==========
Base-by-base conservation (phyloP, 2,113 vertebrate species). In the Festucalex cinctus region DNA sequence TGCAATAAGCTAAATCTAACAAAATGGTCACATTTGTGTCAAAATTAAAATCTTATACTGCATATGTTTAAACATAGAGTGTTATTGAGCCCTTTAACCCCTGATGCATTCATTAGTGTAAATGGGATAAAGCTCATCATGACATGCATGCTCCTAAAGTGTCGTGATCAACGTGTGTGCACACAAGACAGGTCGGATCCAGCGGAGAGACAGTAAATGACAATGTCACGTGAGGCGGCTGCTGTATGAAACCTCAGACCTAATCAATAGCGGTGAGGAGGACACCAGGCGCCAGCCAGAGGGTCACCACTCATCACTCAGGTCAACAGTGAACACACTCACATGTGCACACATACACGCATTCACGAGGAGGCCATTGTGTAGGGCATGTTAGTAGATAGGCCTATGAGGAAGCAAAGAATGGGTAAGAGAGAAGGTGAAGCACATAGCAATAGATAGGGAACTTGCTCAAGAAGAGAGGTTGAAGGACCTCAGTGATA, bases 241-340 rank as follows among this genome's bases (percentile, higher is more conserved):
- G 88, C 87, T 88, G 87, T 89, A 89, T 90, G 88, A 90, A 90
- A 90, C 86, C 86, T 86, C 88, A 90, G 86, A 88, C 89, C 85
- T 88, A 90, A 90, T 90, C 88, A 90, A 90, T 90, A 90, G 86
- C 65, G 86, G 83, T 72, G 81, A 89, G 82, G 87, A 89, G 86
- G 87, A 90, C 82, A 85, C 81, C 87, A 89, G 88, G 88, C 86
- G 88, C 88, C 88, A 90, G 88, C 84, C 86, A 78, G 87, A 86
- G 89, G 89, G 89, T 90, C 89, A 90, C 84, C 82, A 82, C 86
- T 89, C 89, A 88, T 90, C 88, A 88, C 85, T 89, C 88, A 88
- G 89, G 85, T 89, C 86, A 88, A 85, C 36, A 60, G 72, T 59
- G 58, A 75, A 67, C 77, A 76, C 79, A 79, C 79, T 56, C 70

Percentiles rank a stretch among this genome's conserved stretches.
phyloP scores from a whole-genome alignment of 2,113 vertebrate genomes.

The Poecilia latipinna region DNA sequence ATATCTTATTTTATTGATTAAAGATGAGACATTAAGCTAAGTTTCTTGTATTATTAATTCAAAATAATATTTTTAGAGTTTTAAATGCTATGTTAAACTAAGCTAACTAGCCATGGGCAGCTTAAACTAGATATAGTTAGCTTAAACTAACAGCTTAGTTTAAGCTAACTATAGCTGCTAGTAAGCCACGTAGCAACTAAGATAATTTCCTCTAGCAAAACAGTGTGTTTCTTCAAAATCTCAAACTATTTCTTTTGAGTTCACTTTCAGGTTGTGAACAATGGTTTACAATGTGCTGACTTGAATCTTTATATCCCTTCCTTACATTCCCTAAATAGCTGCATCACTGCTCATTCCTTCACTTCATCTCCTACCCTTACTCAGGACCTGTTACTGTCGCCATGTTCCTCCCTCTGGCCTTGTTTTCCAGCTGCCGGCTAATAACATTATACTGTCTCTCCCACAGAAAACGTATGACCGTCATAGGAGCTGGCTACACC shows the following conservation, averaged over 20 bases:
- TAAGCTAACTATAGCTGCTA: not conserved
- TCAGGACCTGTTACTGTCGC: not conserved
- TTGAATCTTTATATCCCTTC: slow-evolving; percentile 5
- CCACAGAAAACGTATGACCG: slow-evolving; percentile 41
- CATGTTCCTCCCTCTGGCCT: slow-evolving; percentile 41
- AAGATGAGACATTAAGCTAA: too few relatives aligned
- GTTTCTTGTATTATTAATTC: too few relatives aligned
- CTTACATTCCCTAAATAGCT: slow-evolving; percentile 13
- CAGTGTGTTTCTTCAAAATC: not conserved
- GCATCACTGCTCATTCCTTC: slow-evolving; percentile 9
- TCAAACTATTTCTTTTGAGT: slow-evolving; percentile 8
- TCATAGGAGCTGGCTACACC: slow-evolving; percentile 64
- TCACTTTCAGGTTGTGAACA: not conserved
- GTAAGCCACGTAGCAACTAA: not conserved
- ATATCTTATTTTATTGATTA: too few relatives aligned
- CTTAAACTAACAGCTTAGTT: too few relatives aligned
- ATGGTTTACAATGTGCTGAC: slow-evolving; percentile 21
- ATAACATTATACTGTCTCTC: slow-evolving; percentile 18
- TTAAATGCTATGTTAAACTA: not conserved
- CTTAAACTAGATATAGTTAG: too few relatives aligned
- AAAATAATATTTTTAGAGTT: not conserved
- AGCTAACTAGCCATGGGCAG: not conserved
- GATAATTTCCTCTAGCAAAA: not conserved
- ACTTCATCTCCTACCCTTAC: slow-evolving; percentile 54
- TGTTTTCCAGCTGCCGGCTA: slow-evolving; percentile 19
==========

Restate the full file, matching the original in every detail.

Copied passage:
Base-by-base conservation (phyloP, 2,113 vertebrate species). In the Festucalex cinctus region DNA sequence TGCAATAAGCTAAATCTAACAAAATGGTCACATTTGTGTCAAAATTAAAATCTTATACTGCATATGTTTAAACATAGAGTGTTATTGAGCCCTTTAACCCCTGATGCATTCATTAGTGTAAATGGGATAAAGCTCATCATGACATGCATGCTCCTAAAGTGTCGTGATCAACGTGTGTGCACACAAGACAGGTCGGATCCAGCGGAGAGACAGTAAATGACAATGTCACGTGAGGCGGCTGCTGTATGAAACCTCAGACCTAATCAATAGCGGTGAGGAGGACACCAGGCGCCAGCCAGAGGGTCACCACTCATCACTCAGGTCAACAGTGAACACACTCACATGTGCACACATACACGCATTCACGAGGAGGCCATTGTGTAGGGCATGTTAGTAGATAGGCCTATGAGGAAGCAAAGAATGGGTAAGAGAGAAGGTGAAGCACATAGCAATAGATAGGGAACTTGCTCAAGAAGAGAGGTTGAAGGACCTCAGTGATA, bases 241-340 rank as follows among this genome's bases (percentile, higher is more conserved):
- G 88, C 87, T 88, G 87, T 89, A 89, T 90, G 88, A 90, A 90
- A 90, C 86, C 86, T 86, C 88, A 90, G 86, A 88, C 89, C 85
- T 88, A 90, A 90, T 90, C 88, A 90, A 90, T 90, A 90, G 86
- C 65, G 86, G 83, T 72, G 81, A 89, G 82, G 87, A 89, G 86
- G 87, A 90, C 82, A 85, C 81, C 87, A 89, G 88, G 88, C 86
- G 88, C 88, C 88, A 90, G 88, C 84, C 86, A 78, G 87, A 86
- G 89, G 89, G 89, T 90, C 89, A 90, C 84, C 82, A 82, C 86
- T 89, C 89, A 88, T 90, C 88, A 88, C 85, T 89, C 88, A 88
- G 89, G 85, T 89, C 86, A 88, A 85, C 36, A 60, G 72, T 59
- G 58, A 75, A 67, C 77, A 76, C 79, A 79, C 79, T 56, C 70

Percentiles rank a stretch among this genome's conserved stretches.
phyloP scores from a whole-genome alignment of 2,113 vertebrate genomes.

The Poecilia latipinna region DNA sequence ATATCTTATTTTATTGATTAAAGATGAGACATTAAGCTAAGTTTCTTGTATTATTAATTCAAAATAATATTTTTAGAGTTTTAAATGCTATGTTAAACTAAGCTAACTAGCCATGGGCAGCTTAAACTAGATATAGTTAGCTTAAACTAACAGCTTAGTTTAAGCTAACTATAGCTGCTAGTAAGCCACGTAGCAACTAAGATAATTTCCTCTAGCAAAACAGTGTGTTTCTTCAAAATCTCAAACTATTTCTTTTGAGTTCACTTTCAGGTTGTGAACAATGGTTTACAATGTGCTGACTTGAATCTTTATATCCCTTCCTTACATTCCCTAAATAGCTGCATCACTGCTCATTCCTTCACTTCATCTCCTACCCTTACTCAGGACCTGTTACTGTCGCCATGTTCCTCCCTCTGGCCTTGTTTTCCAGCTGCCGGCTAATAACATTATACTGTCTCTCCCACAGAAAACGTATGACCGTCATAGGAGCTGGCTACACC shows the following conservation, averaged over 20 bases:
- TAAGCTAACTATAGCTGCTA: not conserved
- TCAGGACCTGTTACTGTCGC: not conserved
- TTGAATCTTTATATCCCTTC: slow-evolving; percentile 5
- CCACAGAAAACGTATGACCG: slow-evolving; percentile 41
- CATGTTCCTCCCTCTGGCCT: slow-evolving; percentile 41
- AAGATGAGACATTAAGCTAA: too few relatives aligned
- GTTTCTTGTATTATTAATTC: too few relatives aligned
- CTTACATTCCCTAAATAGCT: slow-evolving; percentile 13
- CAGTGTGTTTCTTCAAAATC: not conserved
- GCATCACTGCTCATTCCTTC: slow-evolving; percentile 9
- TCAAACTATTTCTTTTGAGT: slow-evolving; percentile 8
- TCATAGGAGCTGGCTACACC: slow-evolving; percentile 64
- TCACTTTCAGGTTGTGAACA: not conserved
- GTAAGCCACGTAGCAACTAA: not conserved
- ATATCTTATTTTATTGATTA: too few relatives aligned
- CTTAAACTAACAGCTTAGTT: too few relatives aligned
- ATGGTTTACAATGTGCTGAC: slow-evolving; percentile 21
- ATAACATTATACTGTCTCTC: slow-evolving; percentile 18
- TTAAATGCTATGTTAAACTA: not conserved
- CTTAAACTAGATATAGTTAG: too few relatives aligned
- AAAATAATATTTTTAGAGTT: not conserved
- AGCTAACTAGCCATGGGCAG: not conserved
- GATAATTTCCTCTAGCAAAA: not conserved
- ACTTCATCTCCTACCCTTAC: slow-evolving; percentile 54
- TGTTTTCCAGCTGCCGGCTA: slow-evolving; percentile 19